(2) Wide attention. – The second way of perceiving seemed to occur when the questing purposes were held in leash. Then, since one wanted nothing, there was no need to select one item to look at rather than another, so it became possible to look at the whole at once. To attend to something and yet want nothing from it, these seemed to be the essentials of the second way of perceiving. I thought that in the ordinary way when we want nothing from any object or situation we ignore it. Or if we are forced to attend to something which does not offer us any means of furthering our desires, then sheer habit makes us attend in the narrow focus way, looking at separate details and being bored. But if by chance we should have discovered the knack of holding wide our attention, then the magic thing happens.

Quite simply: I was paying a narrow attention to the eclipse, when it would’ve been more beneficial to pay a wide attention. I needed to keep my “questing beast” at bay!

A cloudy totality

I should mention that this is the way Iain McGilchrist writes about attention in his books The Master and His Emissary and The Matter With Things. McGilchrist’s big idea is that not that there are “left-brained” and “right-brained” people, but that the divided hemispheres of the brain pay different kinds of attention to the world. The left hemisphere pays a kind of laser-beamed, focused attention that is concerned with apprehending and manipulating the world. The right hemisphere pays a more holistic attention — it is concerned with understanding the whole, the “big picture.” 

He often points out the way a bird has to eat and not be eaten. Here is how he describes it in his paper,“Can the divided brain tell us anything about the ultimate nature of reality?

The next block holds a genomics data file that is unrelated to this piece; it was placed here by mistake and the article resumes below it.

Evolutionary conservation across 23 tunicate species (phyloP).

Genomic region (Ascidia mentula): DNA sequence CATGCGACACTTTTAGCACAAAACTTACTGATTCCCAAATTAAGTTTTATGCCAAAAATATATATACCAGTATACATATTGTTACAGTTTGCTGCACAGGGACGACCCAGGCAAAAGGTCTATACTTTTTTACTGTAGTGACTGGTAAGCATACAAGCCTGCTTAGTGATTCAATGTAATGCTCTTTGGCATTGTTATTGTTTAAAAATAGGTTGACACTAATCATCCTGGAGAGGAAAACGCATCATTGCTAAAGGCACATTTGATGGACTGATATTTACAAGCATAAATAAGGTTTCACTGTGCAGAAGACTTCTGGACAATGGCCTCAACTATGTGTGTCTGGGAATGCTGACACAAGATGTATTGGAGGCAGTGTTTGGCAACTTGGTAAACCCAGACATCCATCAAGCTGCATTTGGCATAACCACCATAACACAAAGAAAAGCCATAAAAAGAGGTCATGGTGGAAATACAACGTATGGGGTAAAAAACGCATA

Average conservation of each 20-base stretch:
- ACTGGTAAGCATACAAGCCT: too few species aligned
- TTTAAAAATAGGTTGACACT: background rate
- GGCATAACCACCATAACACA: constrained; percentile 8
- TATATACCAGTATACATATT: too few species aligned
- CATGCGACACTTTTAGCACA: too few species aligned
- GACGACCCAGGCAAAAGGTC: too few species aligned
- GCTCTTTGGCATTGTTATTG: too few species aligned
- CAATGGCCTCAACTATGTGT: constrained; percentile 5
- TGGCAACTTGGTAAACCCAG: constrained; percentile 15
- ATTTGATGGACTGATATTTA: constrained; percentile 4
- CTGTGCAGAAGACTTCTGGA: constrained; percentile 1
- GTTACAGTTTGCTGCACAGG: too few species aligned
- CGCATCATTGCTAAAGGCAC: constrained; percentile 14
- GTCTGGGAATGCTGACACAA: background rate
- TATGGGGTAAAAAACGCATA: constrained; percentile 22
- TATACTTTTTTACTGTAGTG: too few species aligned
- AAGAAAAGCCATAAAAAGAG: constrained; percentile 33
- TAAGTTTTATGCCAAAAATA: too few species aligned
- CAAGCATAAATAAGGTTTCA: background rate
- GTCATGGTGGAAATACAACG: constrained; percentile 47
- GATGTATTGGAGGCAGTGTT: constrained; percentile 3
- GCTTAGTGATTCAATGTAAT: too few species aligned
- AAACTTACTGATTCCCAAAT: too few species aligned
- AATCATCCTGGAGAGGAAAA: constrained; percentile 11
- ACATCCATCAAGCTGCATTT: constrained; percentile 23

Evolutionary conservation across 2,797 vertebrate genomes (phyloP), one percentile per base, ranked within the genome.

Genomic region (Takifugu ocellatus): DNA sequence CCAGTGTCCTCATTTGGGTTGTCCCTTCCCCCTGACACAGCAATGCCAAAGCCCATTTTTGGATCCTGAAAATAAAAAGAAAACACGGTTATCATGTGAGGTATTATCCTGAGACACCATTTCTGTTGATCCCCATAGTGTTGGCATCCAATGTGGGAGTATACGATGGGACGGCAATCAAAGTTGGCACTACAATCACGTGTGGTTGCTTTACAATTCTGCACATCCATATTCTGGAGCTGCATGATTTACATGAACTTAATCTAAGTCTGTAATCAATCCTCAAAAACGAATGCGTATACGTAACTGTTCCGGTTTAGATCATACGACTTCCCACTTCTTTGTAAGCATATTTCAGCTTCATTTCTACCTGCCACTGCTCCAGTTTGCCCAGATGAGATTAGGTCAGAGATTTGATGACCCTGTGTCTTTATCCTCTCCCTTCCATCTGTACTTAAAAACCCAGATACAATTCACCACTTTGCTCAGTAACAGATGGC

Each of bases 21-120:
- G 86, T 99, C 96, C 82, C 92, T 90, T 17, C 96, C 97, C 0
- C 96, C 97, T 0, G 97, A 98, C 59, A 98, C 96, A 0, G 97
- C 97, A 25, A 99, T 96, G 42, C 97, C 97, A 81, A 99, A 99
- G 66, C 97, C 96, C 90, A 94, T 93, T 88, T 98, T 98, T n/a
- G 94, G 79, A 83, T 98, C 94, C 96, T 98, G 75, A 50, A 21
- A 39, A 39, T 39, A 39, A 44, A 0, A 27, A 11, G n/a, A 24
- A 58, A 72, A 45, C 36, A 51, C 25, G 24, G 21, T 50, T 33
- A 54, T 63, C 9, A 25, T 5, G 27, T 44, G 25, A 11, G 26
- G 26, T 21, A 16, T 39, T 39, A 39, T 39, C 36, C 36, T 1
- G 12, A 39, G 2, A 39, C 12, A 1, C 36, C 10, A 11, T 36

In order to stay alive, birds have to solve a conundrum. They have to be able to feed and watch out for predators at the same time. How are you to focus closely on what you are doing when you are trying to pick out that grain of seed from the grit on which it lies, while at the same time keeping the broadest possible, open attention to whatever may be, in order to avoid being eaten? It’s a bit like trying to pat your head and rub your tummy at the same time, only worse, because it’s impossible. What we know is that the division of the hemispheres makes the apparently impossible possible. Birds pay narrowly focussed attention on what they are eating with their right eye (left hemisphere), while keeping their left eye (right hemisphere) open for predators. At the same time birds and animals use their left eye (right hemisphere) in forming bonds with others of their kind. And this difference is preserved as we evolve. In fact it seems that the left hemisphere specialises in a sort of piecemeal attention that helps us make use of the world, but in doing so it alters our relationship with it. Equally the right hemisphere subserves a broad open attention which enables us to see ourselves connected to – and in the human case, to empathise with – whatever is other than ourselves.

Like Milner, McGilchrist says we have to have both kinds of attention in our lives — the problem is when one kind of attention starts to dominate the other. His theory is that we’ve become a culture that is predominately skewered towards the left hemisphere’s way of paying attention and this way of paying attention is changing the world, mostly for the worse. 

A still from a video I took

Ironically, the most beautiful images I got of the eclipse — the cloudy totality and the bird above — weren’t really the result of this questing, narrow attention at all: they were just stills from a video I captured by simply letting an old extra iPhone run while pointed at the sun! All that nattering and fussing and distraction, and I could’ve gotten the same images while just enjoying the eclipse and letting video run.

The poets and philosophers are correct: we create our world with the kind of attention we pay to it.

Austin Kleon

16 Apr 2024 at 17:05